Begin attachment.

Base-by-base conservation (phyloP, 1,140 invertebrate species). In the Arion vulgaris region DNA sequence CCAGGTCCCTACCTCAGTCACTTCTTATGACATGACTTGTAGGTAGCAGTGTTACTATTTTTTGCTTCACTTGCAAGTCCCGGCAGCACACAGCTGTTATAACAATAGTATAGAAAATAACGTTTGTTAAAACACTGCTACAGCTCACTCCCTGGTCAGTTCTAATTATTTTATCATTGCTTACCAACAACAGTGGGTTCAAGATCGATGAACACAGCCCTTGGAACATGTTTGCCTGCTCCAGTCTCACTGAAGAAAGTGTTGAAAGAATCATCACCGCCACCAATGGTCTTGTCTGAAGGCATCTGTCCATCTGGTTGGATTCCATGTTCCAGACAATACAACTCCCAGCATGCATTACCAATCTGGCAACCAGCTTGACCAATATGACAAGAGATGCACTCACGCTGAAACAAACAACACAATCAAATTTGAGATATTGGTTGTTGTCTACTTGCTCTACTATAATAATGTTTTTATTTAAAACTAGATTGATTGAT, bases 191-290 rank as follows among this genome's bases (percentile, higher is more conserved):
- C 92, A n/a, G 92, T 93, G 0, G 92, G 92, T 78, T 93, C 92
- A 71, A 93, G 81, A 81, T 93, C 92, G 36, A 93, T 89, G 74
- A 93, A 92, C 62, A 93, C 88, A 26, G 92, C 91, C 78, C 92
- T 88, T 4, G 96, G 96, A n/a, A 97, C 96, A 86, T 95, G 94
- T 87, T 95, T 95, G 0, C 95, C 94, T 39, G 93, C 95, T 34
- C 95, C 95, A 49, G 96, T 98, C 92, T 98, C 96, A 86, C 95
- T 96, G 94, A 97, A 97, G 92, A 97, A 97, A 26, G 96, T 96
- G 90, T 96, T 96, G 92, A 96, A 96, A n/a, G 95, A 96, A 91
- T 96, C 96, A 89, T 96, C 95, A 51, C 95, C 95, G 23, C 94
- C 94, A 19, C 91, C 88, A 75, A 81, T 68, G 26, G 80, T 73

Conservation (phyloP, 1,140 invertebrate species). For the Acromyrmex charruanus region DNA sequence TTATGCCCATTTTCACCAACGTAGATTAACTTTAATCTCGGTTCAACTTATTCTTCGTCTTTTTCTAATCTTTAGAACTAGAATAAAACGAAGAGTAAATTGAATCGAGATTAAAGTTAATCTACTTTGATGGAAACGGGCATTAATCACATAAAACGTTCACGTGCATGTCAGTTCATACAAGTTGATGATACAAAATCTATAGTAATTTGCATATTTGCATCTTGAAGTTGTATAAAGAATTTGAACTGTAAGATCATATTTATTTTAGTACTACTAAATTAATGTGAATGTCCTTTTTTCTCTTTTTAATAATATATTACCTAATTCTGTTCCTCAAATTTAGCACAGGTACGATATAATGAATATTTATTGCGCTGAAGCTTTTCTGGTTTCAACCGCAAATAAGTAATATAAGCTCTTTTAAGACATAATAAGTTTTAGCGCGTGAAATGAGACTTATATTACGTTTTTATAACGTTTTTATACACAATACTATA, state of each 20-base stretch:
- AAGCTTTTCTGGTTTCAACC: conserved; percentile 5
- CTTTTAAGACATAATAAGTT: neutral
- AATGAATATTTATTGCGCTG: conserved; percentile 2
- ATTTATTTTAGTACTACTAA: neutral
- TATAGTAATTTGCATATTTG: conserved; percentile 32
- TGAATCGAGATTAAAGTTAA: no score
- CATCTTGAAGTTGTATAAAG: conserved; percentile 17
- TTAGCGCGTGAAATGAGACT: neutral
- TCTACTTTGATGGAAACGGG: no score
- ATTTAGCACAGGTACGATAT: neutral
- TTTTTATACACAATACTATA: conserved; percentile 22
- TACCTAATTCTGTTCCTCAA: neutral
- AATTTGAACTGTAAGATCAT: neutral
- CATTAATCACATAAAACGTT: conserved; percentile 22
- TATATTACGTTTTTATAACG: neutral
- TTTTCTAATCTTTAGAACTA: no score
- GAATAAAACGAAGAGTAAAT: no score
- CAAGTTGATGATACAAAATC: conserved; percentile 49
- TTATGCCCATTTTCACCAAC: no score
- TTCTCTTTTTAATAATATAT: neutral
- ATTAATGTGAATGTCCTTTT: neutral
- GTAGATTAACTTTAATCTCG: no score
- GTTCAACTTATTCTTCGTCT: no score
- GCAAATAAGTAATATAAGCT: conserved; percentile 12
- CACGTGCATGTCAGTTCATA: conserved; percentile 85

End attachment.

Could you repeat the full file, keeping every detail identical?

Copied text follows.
Base-by-base conservation (phyloP, 1,140 invertebrate species). In the Arion vulgaris region DNA sequence CCAGGTCCCTACCTCAGTCACTTCTTATGACATGACTTGTAGGTAGCAGTGTTACTATTTTTTGCTTCACTTGCAAGTCCCGGCAGCACACAGCTGTTATAACAATAGTATAGAAAATAACGTTTGTTAAAACACTGCTACAGCTCACTCCCTGGTCAGTTCTAATTATTTTATCATTGCTTACCAACAACAGTGGGTTCAAGATCGATGAACACAGCCCTTGGAACATGTTTGCCTGCTCCAGTCTCACTGAAGAAAGTGTTGAAAGAATCATCACCGCCACCAATGGTCTTGTCTGAAGGCATCTGTCCATCTGGTTGGATTCCATGTTCCAGACAATACAACTCCCAGCATGCATTACCAATCTGGCAACCAGCTTGACCAATATGACAAGAGATGCACTCACGCTGAAACAAACAACACAATCAAATTTGAGATATTGGTTGTTGTCTACTTGCTCTACTATAATAATGTTTTTATTTAAAACTAGATTGATTGAT, bases 191-290 rank as follows among this genome's bases (percentile, higher is more conserved):
- C 92, A n/a, G 92, T 93, G 0, G 92, G 92, T 78, T 93, C 92
- A 71, A 93, G 81, A 81, T 93, C 92, G 36, A 93, T 89, G 74
- A 93, A 92, C 62, A 93, C 88, A 26, G 92, C 91, C 78, C 92
- T 88, T 4, G 96, G 96, A n/a, A 97, C 96, A 86, T 95, G 94
- T 87, T 95, T 95, G 0, C 95, C 94, T 39, G 93, C 95, T 34
- C 95, C 95, A 49, G 96, T 98, C 92, T 98, C 96, A 86, C 95
- T 96, G 94, A 97, A 97, G 92, A 97, A 97, A 26, G 96, T 96
- G 90, T 96, T 96, G 92, A 96, A 96, A n/a, G 95, A 96, A 91
- T 96, C 96, A 89, T 96, C 95, A 51, C 95, C 95, G 23, C 94
- C 94, A 19, C 91, C 88, A 75, A 81, T 68, G 26, G 80, T 73

Conservation (phyloP, 1,140 invertebrate species). For the Acromyrmex charruanus region DNA sequence TTATGCCCATTTTCACCAACGTAGATTAACTTTAATCTCGGTTCAACTTATTCTTCGTCTTTTTCTAATCTTTAGAACTAGAATAAAACGAAGAGTAAATTGAATCGAGATTAAAGTTAATCTACTTTGATGGAAACGGGCATTAATCACATAAAACGTTCACGTGCATGTCAGTTCATACAAGTTGATGATACAAAATCTATAGTAATTTGCATATTTGCATCTTGAAGTTGTATAAAGAATTTGAACTGTAAGATCATATTTATTTTAGTACTACTAAATTAATGTGAATGTCCTTTTTTCTCTTTTTAATAATATATTACCTAATTCTGTTCCTCAAATTTAGCACAGGTACGATATAATGAATATTTATTGCGCTGAAGCTTTTCTGGTTTCAACCGCAAATAAGTAATATAAGCTCTTTTAAGACATAATAAGTTTTAGCGCGTGAAATGAGACTTATATTACGTTTTTATAACGTTTTTATACACAATACTATA, state of each 20-base stretch:
- AAGCTTTTCTGGTTTCAACC: conserved; percentile 5
- CTTTTAAGACATAATAAGTT: neutral
- AATGAATATTTATTGCGCTG: conserved; percentile 2
- ATTTATTTTAGTACTACTAA: neutral
- TATAGTAATTTGCATATTTG: conserved; percentile 32
- TGAATCGAGATTAAAGTTAA: no score
- CATCTTGAAGTTGTATAAAG: conserved; percentile 17
- TTAGCGCGTGAAATGAGACT: neutral
- TCTACTTTGATGGAAACGGG: no score
- ATTTAGCACAGGTACGATAT: neutral
- TTTTTATACACAATACTATA: conserved; percentile 22
- TACCTAATTCTGTTCCTCAA: neutral
- AATTTGAACTGTAAGATCAT: neutral
- CATTAATCACATAAAACGTT: conserved; percentile 22
- TATATTACGTTTTTATAACG: neutral
- TTTTCTAATCTTTAGAACTA: no score
- GAATAAAACGAAGAGTAAAT: no score
- CAAGTTGATGATACAAAATC: conserved; percentile 49
- TTATGCCCATTTTCACCAAC: no score
- TTCTCTTTTTAATAATATAT: neutral
- ATTAATGTGAATGTCCTTTT: neutral
- GTAGATTAACTTTAATCTCG: no score
- GTTCAACTTATTCTTCGTCT: no score
- GCAAATAAGTAATATAAGCT: conserved; percentile 12
- CACGTGCATGTCAGTTCATA: conserved; percentile 85